Community and Rural Development
The Community Development Department staff assists local municipalities and county governments in identifying community needs, developing effective community development strategies, researching available funding opportunities, and implementing plans to address those needs.
Our community development staff is involved in such diverse activities as keeping the downtown areas of our communities thriving, working to preserve our historic buildings, securing grants for much needed infrastructure improvements, and assisting to improve our public facilities. Explore the pages in this section of our site to learn more about the vital activities of the SCTDD’s Community Development division.
Rural Planning Organization (RPO)
Federal law requires states to consult and coordinate with local officials in rural areas of the state. Tennessee formed Rural Planning Organizations (RPOs) statewide in 2005 to enhance state- and regional-level partnerships in the state’s rural areas for transportation planning purposes. Funding for transportation projects and programs are channeled through this planning process.
Through the Long Range Planning Division, the Regional Planning Office is responsible for the statewide coordination and oversight of the transportation planning process in Tennessee’s twelve RPO areas.
RPOs serve a similar function as Metropolitan Planning Organizations (MPOs) for the rural areas of the state. The purpose of an RPO is to involve local officials in multimodal transportation planning, through a structured process, to ensure quality, competence, and fairness in the transportation decision-making process. RPOs consider multimodal transportation needs on a local and regional basis, review long-term needs as well as short-term funding priorities, and make recommendations to TDOT.
RPOs assist TDOT with the following the duties:
- Develop, in cooperation with the TDOT, comprehensive transportation plans
- Provide a forum for public participation in the transportation planning process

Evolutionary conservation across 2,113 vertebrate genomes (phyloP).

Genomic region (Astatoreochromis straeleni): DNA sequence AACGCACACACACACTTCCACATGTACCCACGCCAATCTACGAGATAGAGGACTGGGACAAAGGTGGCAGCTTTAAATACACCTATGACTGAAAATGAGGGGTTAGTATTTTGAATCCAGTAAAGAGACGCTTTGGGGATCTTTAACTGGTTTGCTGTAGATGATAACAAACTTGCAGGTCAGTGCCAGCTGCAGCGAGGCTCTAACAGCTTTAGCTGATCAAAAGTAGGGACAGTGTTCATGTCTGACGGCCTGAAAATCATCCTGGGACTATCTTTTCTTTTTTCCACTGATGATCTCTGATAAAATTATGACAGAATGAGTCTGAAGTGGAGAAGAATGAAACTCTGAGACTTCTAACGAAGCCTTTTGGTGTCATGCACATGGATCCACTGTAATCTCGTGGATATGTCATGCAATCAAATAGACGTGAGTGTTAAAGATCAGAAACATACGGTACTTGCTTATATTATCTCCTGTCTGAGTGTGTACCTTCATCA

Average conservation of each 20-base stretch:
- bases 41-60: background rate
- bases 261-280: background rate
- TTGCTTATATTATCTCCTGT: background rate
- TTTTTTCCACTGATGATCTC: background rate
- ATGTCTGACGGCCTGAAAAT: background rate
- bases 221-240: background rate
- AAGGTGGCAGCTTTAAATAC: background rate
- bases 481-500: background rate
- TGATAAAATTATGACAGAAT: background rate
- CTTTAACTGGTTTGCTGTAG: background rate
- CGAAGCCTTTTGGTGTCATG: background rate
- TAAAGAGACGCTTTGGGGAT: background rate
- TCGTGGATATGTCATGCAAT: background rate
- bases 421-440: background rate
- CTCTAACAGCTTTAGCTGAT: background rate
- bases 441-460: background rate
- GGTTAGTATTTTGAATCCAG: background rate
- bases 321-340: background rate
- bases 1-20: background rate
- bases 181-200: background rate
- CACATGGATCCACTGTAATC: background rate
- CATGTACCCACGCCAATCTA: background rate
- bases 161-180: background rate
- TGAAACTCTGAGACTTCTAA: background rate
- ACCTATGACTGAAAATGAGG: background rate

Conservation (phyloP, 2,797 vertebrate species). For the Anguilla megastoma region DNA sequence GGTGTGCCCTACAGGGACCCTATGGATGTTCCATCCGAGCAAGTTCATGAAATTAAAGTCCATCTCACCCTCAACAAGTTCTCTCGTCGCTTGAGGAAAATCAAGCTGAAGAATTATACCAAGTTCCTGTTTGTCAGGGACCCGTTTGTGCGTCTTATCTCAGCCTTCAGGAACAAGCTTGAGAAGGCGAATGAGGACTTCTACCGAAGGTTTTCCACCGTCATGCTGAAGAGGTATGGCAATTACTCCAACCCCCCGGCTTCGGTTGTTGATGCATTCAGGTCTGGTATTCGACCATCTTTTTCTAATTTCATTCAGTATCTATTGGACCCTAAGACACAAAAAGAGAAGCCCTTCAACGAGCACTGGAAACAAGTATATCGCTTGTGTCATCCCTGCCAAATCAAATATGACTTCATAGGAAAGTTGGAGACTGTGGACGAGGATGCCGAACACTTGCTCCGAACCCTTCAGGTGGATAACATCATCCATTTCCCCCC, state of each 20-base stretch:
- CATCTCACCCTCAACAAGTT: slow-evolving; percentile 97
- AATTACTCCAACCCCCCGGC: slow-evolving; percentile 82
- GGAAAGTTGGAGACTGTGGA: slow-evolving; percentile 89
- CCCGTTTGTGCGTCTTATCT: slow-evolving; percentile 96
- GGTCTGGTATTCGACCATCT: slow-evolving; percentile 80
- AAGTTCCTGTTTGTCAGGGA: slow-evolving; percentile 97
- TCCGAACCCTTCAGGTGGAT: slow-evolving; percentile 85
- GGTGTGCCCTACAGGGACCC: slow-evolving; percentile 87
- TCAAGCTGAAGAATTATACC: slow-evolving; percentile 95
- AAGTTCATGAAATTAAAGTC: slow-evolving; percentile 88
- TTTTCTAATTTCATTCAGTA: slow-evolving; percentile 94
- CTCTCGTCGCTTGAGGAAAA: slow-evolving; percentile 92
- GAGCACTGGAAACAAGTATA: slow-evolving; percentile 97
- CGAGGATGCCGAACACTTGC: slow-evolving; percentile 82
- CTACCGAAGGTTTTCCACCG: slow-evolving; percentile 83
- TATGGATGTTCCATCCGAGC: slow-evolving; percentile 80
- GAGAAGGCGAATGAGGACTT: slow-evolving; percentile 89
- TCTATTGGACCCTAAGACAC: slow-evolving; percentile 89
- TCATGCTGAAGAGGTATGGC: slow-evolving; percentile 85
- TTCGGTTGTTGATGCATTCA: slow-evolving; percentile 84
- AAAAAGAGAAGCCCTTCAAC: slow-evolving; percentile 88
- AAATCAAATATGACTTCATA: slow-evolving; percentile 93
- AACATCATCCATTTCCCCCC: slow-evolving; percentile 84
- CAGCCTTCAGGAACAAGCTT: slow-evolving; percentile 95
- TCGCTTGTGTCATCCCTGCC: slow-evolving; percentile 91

- Develop and prioritize suggestions for projects that the organization believes should be included in the State Transportation Improvement Program (STIP)
- Provide transportation-related information to local governments and other interested organizations and persons
Tennessee’s RPOs are Center Hill, Dale Hollow, East Tennessee North, East Tennessee South, First Tennessee, Middle Tennessee, West Tennessee, Northwest Tennessee, South Central East, South Central West, Southeast Tennessee, and Southwest Tennessee.
RPO responsibilities are administered by an Executive Board and a Technical Committee. The Executive Board provides policy direction, and membership includes locally-elected officials and a state senator and state representative. The Technical Committee provides technical expertise and is comprised of professional planners and engineers from local governments and other transportation-related agencies.
Rural Planning Organization (RPO) / Infrastructure Support (TACIR)
The SCTDD assists local governments in identifying and applying for loans/grants to address public infrastructure needs. Funding opportunities usually include Small Cities Community Development Block Grants, Appalachian Regional Commission (ARC) Grants, U.S.D.A. Rural Development grants, and the State Revolving Loan Program.
As well, through a contract with the Tennessee Advisory Commission on Intergovernmental Relations, SCTDD prepares a listing of public infrastructure needs in the south central Tennessee region.
One of our most significant contributions to infrastructure improvement, however, is the administration of two Rural Planning Organizations (RPOs) that serve the Eastern (Bedford, Coffee, Franklin, Giles, Lincoln, Marshall, Moore) and Western (Hickman, Lawrence, Lewis, Perry, and Wayne) parts of the district. These RPOs enhance the professional and organizational development of rural transportation planners and others by providing information, peer networking and research initiatives. Regular meetings are held to disucss matters related to rural transportation planning and development.
For more infomration, please contact:
Preserving the downtown areas of our small towns is one vital mission of the SCTDD. District personnel meet with local officials to assist in developing downtown revitalization plans, identifying funding opportunities, identifying technical assistance, and preparing grant proposals to make sure our public squares and town centers remain the bustling and vibrant focus of the municipalities across our area.
We maintain a historic preservationist on staff, and through a contract with the Tennessee Historical Commission, the SCTDD provides technical assistance with historic preservation projects, National Register of Historic Places nominations, and environmental reviews. Securing our heritage for future generations through the preservation of important architecture and historical sites is another important service of the SCTDD.
In addition, the SCTDD assists local governments in identifying and applying for funding for other community needs such as emergency operation centers, welcome centers, drainage, fire trucks, and the like. The SCTDD helps our communities to make them friendlier, more welcoming and safer.
For more information, please contact:
Sarah Elizabeth McLeod
Solid Waste Program
The Solid Waste Act of 1991 directed that counties in Tennessee each develop a plan that addresses solid waste management. The Act mandated a 25 percent reduction of municipal solid waste that is deposited in local landfills.